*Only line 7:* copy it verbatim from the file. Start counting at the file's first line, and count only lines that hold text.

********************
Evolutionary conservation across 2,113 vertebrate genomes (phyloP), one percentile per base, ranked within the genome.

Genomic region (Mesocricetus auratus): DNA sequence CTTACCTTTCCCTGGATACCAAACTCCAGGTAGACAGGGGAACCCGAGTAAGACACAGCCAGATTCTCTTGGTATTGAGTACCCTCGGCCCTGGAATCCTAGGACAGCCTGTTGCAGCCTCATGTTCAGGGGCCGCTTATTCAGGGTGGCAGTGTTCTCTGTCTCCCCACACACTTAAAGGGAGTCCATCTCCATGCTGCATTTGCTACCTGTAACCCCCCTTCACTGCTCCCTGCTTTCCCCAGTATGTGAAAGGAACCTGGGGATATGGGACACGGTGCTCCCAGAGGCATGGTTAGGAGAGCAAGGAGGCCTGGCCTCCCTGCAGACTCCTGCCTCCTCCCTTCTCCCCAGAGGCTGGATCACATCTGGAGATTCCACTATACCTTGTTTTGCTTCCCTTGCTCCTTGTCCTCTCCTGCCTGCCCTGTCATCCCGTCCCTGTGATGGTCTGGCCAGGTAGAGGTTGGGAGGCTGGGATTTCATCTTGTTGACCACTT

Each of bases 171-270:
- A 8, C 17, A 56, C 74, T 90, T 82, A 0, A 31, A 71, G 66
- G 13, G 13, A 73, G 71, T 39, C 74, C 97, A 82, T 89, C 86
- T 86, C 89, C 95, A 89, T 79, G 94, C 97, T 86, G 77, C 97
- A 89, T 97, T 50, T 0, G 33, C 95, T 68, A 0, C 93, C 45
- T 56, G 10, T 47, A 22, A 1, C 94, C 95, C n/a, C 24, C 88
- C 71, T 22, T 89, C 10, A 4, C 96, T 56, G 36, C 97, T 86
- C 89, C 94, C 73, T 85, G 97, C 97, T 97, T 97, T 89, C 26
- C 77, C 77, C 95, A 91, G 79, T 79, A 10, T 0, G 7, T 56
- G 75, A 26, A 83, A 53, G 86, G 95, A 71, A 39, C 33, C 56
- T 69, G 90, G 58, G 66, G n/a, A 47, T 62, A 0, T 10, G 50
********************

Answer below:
- A 89, T 97, T 50, T 0, G 33, C 95, T 68, A 0, C 93, C 45